The view from the top of Knocknarea is spectacular!
Medb (old Irish spelling, pronounced Maeve), was the queen of Connaught. She ruled from Cruachan (now Rathcroghan, County Roscommon).
Maeve features in the story known as “The Tain.” This is also known as “The Cattle raid of Cooley.”
This is the incredible view across from Knocknarea to Ben Bulben. William Butler Yeats is buried at the foot of that great mountain!
Nestled in on the edge of the Atlantic Ocean…descending Knocknarea today!
The Atlantic Ocean on this calm first day of winter!
From: The Old Age of Queen Maeve, by William Butler Yeats
MAEVE the great queen was pacing to and fro, Between the walls covered with beaten bronze, In her high house at Cruachan; the long hearth, Flickering with ash and hazel, but half showed Where the tired horse-boys lay upon the rushes, Or on the benches underneath the walls, In comfortable sleep; all living slept But that great queen, who more than half the night Had paced from door to fire and fire to door. Though now in her old age, in her young age She had been beautiful in that old way That’s all but gone; for the proud heart is gone, And the fool heart of the counting-house fears all But Soft beauty and indolent desire. She could have called over the rim of the world Whatever woman’s lover had hit her fancy, And yet had been great-bodied and great-limbed, Fashioned to be the mother of strong children; And she’d had lucky eyes and high heart, And wisdom that caught fire like the dried flax, At need, and made her beautiful and fierce, Sudden and laughing.
Apples harvested at Bealtaine Cottage last year…you can tell it’s from 2010 as the walls are now blue…though I may repaint them soon, as I mix my own colours and feel a creative moment or two approaching!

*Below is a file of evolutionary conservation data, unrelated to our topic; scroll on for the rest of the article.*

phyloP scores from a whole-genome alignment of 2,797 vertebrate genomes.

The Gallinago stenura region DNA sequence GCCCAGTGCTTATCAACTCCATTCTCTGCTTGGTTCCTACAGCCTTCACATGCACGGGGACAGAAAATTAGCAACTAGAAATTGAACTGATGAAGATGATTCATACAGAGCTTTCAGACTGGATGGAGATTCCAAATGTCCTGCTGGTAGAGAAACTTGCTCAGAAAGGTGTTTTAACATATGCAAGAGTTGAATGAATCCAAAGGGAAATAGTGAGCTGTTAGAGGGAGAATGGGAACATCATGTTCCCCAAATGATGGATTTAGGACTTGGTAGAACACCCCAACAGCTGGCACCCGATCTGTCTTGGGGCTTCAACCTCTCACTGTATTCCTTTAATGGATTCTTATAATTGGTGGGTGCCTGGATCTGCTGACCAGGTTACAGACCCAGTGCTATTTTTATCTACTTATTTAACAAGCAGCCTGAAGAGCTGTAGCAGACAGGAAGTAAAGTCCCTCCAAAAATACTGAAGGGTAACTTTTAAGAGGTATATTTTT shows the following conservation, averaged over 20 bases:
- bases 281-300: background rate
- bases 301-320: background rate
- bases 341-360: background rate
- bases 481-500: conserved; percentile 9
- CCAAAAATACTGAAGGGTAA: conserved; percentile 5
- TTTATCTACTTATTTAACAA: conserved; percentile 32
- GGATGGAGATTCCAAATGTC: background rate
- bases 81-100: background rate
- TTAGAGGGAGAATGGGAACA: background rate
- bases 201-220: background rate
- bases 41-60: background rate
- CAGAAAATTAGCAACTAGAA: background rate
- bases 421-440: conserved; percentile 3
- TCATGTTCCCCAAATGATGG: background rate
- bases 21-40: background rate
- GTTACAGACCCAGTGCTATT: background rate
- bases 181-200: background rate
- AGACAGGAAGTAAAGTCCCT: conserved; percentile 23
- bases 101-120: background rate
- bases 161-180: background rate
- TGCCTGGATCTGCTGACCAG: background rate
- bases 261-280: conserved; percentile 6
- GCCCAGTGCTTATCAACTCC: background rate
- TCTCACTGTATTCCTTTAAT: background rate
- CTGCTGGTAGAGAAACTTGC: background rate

Bring forth the raisins and the nuts-
Tonight All-Hallows’ Spectre
Along the moonlit way.
~John Kendrick Bangs
Of course, Apples are the signature of Samhain/Halloween…where would we be without the Apple Ducking Game or the Toffee Apple, or, best of all…the Apple Pie?
Mushrooms are yet another signature of Samhain…
There is something haunting in the light of the moon; it has all the dispassionateness of a disembodied soul, and something of its inconceivable mystery. ~Joseph Conrad
And the exquisite colours of the leaves…
Stir the fire till it lowe
How like a queen comes forth the lonely
From the slow opening curtains of the clouds
Walking in beauty to her
Little beats the delight of walking though deep piles of Autumn leaves on a crisp, sunny day, with a chill in the air!
The foliage has been losing its freshness through the month of August, and here and there a yellow leaf shows itself like the first gray hair amidst the locks of a beauty who has seen one season too many. ~Oliver Wendell Holmes
There is definitely magic at this time of year as we descend towards Samhain and Midwinter…
For man, autumn is a time of harvest, of gathering together. For nature, it is
a time of sowing, of scattering abroad. ~Edwin Way Teale
Silently, one by one, in the infinite meadows of heaven,
Blossomed the lovely
stars, the forget-me-nots of the angels.
~Henry Wadsworth Longfellow, Evangeline
Cats will always find a home. The cleverest cats manage to find hotels. Cat hotels. The best food, drink and accomodation, free of charge with limitless facilities!
And so it is that Missy the ginger cat has come to stay at Bealtaine Cottage…
Missy is the daughter of a feral cat. Her mother was killed on the road, leaving Missy and her siblings orphaned and living in the hedgerow. A kindly man rescued them and Missy came to live at Bealtaine. years later she went further afield, to London and became a city cat…but has now returned to Bealtaine Cottage.
I think all cats are wild. They only act tame if there’s a saucer of milk in it for them. ~ Douglas Adams
Sitting on the window-sill this morning waiting to be let in…for a jolly hearty breakfast!
Lat take a cat, and fostre hym wel with milk
And tendre flessh, and make his couche of silk,
And lat hym seen a mous go by the wal,
Anon he weyveth milk and flessh and al,
And every deyntee that is in that hous,
Swich appetit hath he to ete a mous.
~ Geoffrey Chaucer The Manciple’s Tale
Today, someone told me to expect snow at Halloween…Samhain as the Celtic calendar states…but, I ask you, snow? What on earth could it be doing snowing at Halloween in Ireland?
Cats are smarter than dogs. You can’t get eight cats to pull a sled through snow. ~ Jeff Valdez